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Croak or Die?

by Anonymous Monk
on May 08, 2008 at 12:36 UTC ( #685452=perlquestion: print w/ replies, xml ) Need Help??
Anonymous Monk has asked for the wisdom of the Perl Monks concerning the following question:

Would someone care to explain the differences between Croak and Die? What is the preffered method?

Comment on Croak or Die?
Re: Croak or Die?
by jettero (Monsignor) on May 08, 2008 at 12:44 UTC
    You use die when the error is something you or your code didn't do right. You use croak when it's something your caller isn't doing right. die "error: $!" indicates the error is on the line where the error occured. croak "error: $!" indicates the error is on the line where the caller called your code.

    -Paul

      Very well put. Thank you.

      That's right, moreover it provides sub routine name from where croak called. This is better way to catch error.

Re: Croak or Die?
by jasonk (Parson) on May 08, 2008 at 12:49 UTC

    When you call die and give it a message that doesn't end with a newline, perl helpfully tacks on the file and line where you called die. Carp provides the 'croak' function, which does essentially the same thing, except instead of telling you the file and line where you called croak, it tells you the file and line where the function containing the croak was called.

    #!/usr/bin/perl -w use strict; use warnings; use Carp qw( croak ); do_something(); sub do_something { croak "croaked!"; } __END__ croaked! at test10.pl line 8 main::do_something() called at test10.pl line 5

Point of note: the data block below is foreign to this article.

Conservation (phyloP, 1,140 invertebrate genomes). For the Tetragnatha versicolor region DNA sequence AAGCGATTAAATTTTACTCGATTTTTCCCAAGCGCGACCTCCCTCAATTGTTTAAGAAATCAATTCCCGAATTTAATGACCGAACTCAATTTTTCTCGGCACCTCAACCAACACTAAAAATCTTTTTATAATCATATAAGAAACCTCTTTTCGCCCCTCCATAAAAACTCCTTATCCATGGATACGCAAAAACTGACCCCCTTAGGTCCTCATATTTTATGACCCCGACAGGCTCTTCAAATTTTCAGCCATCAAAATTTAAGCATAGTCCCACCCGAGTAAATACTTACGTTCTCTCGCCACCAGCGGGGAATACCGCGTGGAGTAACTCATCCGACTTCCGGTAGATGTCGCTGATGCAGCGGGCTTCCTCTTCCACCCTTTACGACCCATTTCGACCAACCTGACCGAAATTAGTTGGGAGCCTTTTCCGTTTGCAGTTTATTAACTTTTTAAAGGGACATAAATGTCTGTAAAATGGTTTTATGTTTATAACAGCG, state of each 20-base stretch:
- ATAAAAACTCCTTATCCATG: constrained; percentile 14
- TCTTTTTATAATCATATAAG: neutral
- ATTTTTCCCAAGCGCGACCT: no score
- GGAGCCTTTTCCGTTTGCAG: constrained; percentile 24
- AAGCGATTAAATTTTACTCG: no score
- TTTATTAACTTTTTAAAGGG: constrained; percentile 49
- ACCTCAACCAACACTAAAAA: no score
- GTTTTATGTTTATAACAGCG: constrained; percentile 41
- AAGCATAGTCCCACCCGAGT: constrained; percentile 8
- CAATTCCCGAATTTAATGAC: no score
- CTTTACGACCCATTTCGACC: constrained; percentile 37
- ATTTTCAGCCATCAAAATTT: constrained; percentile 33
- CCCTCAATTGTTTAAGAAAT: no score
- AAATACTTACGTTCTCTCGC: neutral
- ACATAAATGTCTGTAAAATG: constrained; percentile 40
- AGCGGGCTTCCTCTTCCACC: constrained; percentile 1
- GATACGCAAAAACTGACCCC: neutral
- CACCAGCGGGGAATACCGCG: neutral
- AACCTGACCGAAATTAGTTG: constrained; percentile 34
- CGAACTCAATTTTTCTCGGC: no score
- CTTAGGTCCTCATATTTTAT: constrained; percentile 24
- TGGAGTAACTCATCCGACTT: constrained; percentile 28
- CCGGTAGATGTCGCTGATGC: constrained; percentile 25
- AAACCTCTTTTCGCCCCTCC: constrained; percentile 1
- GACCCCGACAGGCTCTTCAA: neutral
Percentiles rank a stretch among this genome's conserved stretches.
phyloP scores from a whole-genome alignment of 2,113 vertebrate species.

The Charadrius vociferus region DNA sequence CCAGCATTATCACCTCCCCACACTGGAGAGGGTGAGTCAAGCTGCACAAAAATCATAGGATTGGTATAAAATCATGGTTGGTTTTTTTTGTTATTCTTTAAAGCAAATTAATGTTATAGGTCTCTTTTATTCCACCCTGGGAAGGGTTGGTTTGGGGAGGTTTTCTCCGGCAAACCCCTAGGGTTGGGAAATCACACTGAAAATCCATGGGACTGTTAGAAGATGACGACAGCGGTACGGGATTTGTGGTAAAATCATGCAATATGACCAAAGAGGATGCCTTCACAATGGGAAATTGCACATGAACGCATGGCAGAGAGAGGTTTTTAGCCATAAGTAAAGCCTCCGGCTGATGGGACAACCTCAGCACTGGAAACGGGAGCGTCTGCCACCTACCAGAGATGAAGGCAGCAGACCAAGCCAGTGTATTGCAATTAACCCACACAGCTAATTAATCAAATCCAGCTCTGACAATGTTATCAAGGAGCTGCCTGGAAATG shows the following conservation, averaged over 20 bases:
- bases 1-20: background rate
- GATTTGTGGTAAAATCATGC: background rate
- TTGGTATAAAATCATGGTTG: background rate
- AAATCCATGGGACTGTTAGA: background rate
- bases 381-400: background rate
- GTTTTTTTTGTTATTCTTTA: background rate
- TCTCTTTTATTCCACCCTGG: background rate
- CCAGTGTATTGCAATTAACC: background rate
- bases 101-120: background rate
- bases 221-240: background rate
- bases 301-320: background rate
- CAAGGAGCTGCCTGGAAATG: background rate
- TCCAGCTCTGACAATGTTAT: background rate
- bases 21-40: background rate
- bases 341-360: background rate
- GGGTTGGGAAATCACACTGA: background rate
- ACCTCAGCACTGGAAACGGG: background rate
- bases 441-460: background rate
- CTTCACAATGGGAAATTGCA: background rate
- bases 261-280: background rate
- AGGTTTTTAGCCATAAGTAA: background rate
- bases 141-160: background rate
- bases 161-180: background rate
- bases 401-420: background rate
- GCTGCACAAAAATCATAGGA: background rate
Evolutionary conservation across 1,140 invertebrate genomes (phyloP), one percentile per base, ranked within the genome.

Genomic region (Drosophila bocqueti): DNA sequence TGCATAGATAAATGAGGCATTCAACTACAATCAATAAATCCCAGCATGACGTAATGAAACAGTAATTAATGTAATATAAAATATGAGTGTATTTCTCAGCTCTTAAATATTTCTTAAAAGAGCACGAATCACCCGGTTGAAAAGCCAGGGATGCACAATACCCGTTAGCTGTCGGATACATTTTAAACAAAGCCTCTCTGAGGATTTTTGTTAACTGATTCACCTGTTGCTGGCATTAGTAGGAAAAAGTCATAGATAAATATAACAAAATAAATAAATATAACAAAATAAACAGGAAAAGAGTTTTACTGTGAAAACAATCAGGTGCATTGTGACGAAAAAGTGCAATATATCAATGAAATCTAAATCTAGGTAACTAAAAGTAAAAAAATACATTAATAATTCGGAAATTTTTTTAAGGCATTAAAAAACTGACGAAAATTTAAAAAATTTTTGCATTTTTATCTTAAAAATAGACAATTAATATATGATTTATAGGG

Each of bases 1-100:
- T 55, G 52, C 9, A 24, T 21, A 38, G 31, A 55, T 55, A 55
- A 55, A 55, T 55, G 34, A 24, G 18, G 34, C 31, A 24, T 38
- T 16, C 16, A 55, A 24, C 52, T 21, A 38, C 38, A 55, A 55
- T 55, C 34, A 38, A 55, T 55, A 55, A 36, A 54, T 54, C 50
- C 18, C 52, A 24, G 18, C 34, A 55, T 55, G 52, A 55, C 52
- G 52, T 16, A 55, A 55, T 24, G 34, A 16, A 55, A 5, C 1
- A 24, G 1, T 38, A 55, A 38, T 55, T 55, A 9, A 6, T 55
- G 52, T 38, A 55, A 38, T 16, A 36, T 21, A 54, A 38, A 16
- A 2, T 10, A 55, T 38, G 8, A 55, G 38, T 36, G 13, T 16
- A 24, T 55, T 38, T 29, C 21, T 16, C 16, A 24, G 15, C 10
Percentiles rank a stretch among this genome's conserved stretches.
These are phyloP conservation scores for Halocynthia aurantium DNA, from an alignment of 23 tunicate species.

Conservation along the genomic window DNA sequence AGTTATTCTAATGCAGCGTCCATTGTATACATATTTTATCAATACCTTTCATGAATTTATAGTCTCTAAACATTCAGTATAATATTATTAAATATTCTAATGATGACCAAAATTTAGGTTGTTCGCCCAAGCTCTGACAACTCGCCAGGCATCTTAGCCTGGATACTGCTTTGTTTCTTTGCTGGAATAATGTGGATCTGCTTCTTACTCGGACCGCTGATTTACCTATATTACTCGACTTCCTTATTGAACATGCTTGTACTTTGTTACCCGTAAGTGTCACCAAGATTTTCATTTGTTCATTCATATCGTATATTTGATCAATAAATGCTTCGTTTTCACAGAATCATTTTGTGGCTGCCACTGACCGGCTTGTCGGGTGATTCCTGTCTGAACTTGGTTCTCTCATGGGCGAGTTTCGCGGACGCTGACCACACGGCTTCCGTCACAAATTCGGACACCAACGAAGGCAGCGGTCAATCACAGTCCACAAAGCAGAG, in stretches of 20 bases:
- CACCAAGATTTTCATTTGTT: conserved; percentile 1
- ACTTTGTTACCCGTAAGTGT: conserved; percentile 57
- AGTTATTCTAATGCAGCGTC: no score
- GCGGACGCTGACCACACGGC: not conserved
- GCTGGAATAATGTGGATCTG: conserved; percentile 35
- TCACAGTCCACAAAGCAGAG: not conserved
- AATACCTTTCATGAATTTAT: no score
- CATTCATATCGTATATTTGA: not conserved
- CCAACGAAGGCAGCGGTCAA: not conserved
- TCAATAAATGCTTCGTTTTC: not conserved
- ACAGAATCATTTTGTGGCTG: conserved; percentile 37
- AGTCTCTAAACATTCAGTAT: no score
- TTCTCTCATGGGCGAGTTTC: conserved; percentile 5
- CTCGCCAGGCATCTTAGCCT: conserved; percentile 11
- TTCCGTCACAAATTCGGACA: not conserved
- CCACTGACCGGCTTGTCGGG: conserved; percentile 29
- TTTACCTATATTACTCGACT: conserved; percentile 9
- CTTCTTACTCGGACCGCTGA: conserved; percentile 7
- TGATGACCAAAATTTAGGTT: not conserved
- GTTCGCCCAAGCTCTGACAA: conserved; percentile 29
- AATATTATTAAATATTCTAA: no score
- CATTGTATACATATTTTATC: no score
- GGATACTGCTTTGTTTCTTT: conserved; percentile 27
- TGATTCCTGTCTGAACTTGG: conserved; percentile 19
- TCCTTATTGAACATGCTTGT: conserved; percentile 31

#!/usr/bin/perl -w use strict; use warnings; use Carp qw( croak ); do_something(); sub do_something { die "died!"; } __END__ died! at test10.pl line 8.

    The preferred one is whichever gives you the effect you desire. When writing modules I generally to use die for fatal errors that indicate something is wrong with the method that I'm calling die from, so that the error message points at that method, but use croak for fatal errors that indicate that the method was used incorrectly, so that the error message points towards the caller of the method, rather than the method itself.


    www.jasonkohles.com
    We're not surrounded, we're in a target-rich environment!
Re: Croak or Die?
by Your Mother (Canon) on May 08, 2008 at 15:18 UTC

    Given the monastic nature of the place you might also look into confess (another function from Carp). When dealing with deep code -- in legacy territory where one module calls into a chain of several others which in turn each have some half-baked pointless inheritance scheme -- it can be a sanity saver.

Re: Croak or Die?
by sundialsvc4 (Abbot) on May 08, 2008 at 16:00 UTC

    Amen!

    Frankly, most bugs are easy to resolve once you find them. “Aye, there's the rub...” So these routines give you a traceback.

Re: Croak or Die?
by Anonymous Monk on May 09, 2008 at 02:40 UTC
    >perldoc -f croak No documentation for perl function `croak' found >perldoc -f die die LIST Outside an "eval", ... >perldoc Carp ... DESCRIPTION The Carp routines are useful in your own modules because they act +like die() or warn(), but with a message which is more likely to be use +ful to a user of your module. ...

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